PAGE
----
Women should not wear their bra when they exercise. Bras inhibit the lymph glands and prevent them from detoxing chemicals out of the body. The bouncing of the breasts while exercising will encourage the lymph system to cleanse the toxins out. Bra wearing significantly increases your risks of breast cancer. Read more on 8 Reasons You Should Burn Your Bra.

It’s very important to note that exercise should be done in moderation. If exercise it is too extreme or strenuous, it will deplete adrenals, neurotransmitters and hormones and perpetuate the problem of imbalances and deficiencies rather than assist. Because exercise provides natural stimulation of the neurotransmitters, if done in excess it can trigger the addiction process. This can cause some people to get addicted to exercise and this can lead to other more serious addictions or interfere in the recovery of addiction if someone is in recovery.

Why Exercise?

The lifestyle of the human being has changed drastically over the years. For millions of years, structured exercise programs were not something needed or conceived of, because our native ancestors got their exercise from their daily activities. Paleolithic and fitness expert, Professor Loren Cordain, tells us that they were busy hunting and gathering food, preparing food, building shelter, making tools and escaping predators.

They also lifted heavy stones, butchered their own food and carried their children on their back. Everyone in the community participated in these activities, young and old. Their survival demanded they engage in hard labor on a regular basis. For entertainment, they often danced for hours several times a week. Exercise was built into their lifestyle naturally, but so was rest and relaxation. Hard physical labor was always followed by a period of rest and recovery.

Our caveman ancestors engaged in so much physical activity that they were as superbly fit as our most powerful athlete’s in this day and age, and they didn’t even try. Contrary to popular belief, native humans were robust and healthy.

That is not the case for the majority of us today. We don’t have to chase down our dinner, pick our own berries, build our own homes, run from predators etc. Our jobs and lifestyles involve very little physical activity. Our lives are much more sedentary and thus we must make up for that lack of activity in one way or another. If we don’t, then our physical and emotional health suffers.

Our caveman ancestors got a variety of different types of exercise like lifting, walking, sprinting, dancing, carrying, followed by rest and recovery and fitness experts like Cordain say so should we. Our fitness programs should consist of a variety activities, like walking, swimming, lifting weights, bicycling etc. and then periods of rest. If you engage in an activity with a high level of physical exertion on one day, then the following day you should take it easy.

Additionally, you should make your exercise regime entertaining and stimulating to encourage adherence. For example, take a swim in the lake or ocean on one day, a hike in the forest or park the next, dance around the living room the next, then a bicycle ride the next and lift weights in your back yard on another. Bring your birding book or your binoculars along on your hikes for added stimulation.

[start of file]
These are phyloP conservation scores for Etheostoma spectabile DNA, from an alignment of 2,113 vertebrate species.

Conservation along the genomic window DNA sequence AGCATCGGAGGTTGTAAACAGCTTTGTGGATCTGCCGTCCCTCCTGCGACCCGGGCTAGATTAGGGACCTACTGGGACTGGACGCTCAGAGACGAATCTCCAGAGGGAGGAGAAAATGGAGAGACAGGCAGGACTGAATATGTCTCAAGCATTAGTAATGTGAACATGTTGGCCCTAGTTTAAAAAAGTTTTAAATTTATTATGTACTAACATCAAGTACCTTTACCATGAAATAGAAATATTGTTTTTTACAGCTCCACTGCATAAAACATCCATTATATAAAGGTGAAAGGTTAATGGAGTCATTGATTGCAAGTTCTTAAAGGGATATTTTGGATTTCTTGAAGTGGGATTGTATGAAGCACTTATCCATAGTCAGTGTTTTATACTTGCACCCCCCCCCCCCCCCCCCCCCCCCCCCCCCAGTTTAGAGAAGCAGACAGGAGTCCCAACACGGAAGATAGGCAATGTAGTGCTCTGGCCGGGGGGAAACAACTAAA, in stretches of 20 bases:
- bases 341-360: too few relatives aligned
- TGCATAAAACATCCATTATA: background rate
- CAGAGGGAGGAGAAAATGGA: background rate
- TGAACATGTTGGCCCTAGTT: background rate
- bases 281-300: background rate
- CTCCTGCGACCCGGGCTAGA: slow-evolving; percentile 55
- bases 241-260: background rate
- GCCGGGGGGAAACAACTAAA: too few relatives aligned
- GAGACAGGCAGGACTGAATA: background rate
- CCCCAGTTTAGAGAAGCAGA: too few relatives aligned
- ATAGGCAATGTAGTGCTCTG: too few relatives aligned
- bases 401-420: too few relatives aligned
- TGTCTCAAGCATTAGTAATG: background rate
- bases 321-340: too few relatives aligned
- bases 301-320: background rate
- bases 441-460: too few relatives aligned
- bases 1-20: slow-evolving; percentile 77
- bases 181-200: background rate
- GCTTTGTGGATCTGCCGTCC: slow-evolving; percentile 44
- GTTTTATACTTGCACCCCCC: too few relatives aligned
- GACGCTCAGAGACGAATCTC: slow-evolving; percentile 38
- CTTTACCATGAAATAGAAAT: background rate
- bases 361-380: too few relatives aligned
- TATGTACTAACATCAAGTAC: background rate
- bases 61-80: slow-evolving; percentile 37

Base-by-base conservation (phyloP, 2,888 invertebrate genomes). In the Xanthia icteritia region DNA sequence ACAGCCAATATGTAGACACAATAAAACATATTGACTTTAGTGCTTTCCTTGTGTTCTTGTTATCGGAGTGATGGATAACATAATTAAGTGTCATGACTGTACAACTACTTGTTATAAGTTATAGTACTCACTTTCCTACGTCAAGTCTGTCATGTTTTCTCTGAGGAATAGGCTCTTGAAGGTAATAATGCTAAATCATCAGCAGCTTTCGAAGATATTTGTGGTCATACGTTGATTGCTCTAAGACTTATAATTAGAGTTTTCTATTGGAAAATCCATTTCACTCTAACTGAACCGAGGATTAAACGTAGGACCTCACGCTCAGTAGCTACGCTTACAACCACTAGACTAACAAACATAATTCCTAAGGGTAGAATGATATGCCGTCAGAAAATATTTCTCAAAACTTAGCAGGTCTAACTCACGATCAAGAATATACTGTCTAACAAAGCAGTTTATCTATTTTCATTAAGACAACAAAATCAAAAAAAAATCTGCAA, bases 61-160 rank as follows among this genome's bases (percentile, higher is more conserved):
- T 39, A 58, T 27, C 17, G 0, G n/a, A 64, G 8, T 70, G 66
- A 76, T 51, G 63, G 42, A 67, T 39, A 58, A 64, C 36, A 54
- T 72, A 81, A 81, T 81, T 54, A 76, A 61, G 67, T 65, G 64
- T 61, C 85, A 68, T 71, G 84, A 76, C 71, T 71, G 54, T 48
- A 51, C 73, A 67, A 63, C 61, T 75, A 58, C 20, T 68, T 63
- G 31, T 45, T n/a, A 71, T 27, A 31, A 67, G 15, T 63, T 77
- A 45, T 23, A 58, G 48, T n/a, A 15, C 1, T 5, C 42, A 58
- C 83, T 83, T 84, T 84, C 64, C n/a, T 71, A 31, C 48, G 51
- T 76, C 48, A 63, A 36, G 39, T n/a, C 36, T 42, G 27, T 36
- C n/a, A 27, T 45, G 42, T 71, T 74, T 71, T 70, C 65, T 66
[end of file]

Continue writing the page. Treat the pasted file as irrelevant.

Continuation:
However, you can also get your exercise by simply altering your lifestyle to simulate our caveman ancestors. For example, if you are running up and down the steps several times a day to do laundry in the basement, raking the leaves, doing the gardening, moving furniture around the house to clean under it etc., these are great sources of physical acclivity, and you don’t need as much structured exercise as other less active people.

New research by astute and cutting-edge experts like Dr. Al Sears are finding that endurance exercise may actually be harmful to our health and that the healthiest most beneficial exercise is that which simulates the type of exercise that are caveman ancestors experienced naturally. Our caveman ancestors didn’t run marathons or jump around for hours, the majority of their exercise came from brief periods of intense physical activity followed by rest and recovery.

As Dr. Sears tells us, this type of exercise is “hardwired in your genes” through millions of years of evolution, and your genes define the type of movement and exertion your body needs. Living in harmony with the genetic needs of your body is the key to building a stronger and healthier body and mind.

What this means is that you should engage in a variety of types of exercise and there should be short bursts of intensity followed by rest and recovery. Intensity is more important than endurance or frequency. When you exercise for too long or too intensely, like that found in traditional cardio or aerobics, this is perceived as stress by the body.

If you spend some time exploring my site, you will find that I am an advocate of the caveman diet because it is the diet that nature intended us to eat through the process of evolution. So it makes perfect sense to me that our fitness and exercise programs should follow this line of thinking as well and I recommend you take a look at Dr. Al Sears PACE Program, which is based on this premise.

The beauty of this program, besides the fact that it based on the primal wisdom of evolution, is that anyone can do it. No matter what level of health you are at, where you’re starting from or how short on time you are, you can use this program. You start out slow and work your way up. One of the biggest barriers preventing people from getting regular exercise is finding the time. With Dr. Sears PACE Program, all you need is 12 minutes. We should all be able to find 12 minutes, right? It fits in perfectly with the busy schedule that most of us face, making it simple and easy to give our body the exercise it needs genetically to function optimally. You can read my review of Dr. Al Sears PACE exercise program, for more detailed info, if you like.

There’s no doubt about it, exercise is good for us physically, emotionally and spiritually. Regardless of whether you’re living with a chronic health condition or practicing prevention, it is essential to incorporate some kind of exercise into your daily life.  Take advantage of the many benefits of exercise to the fullest.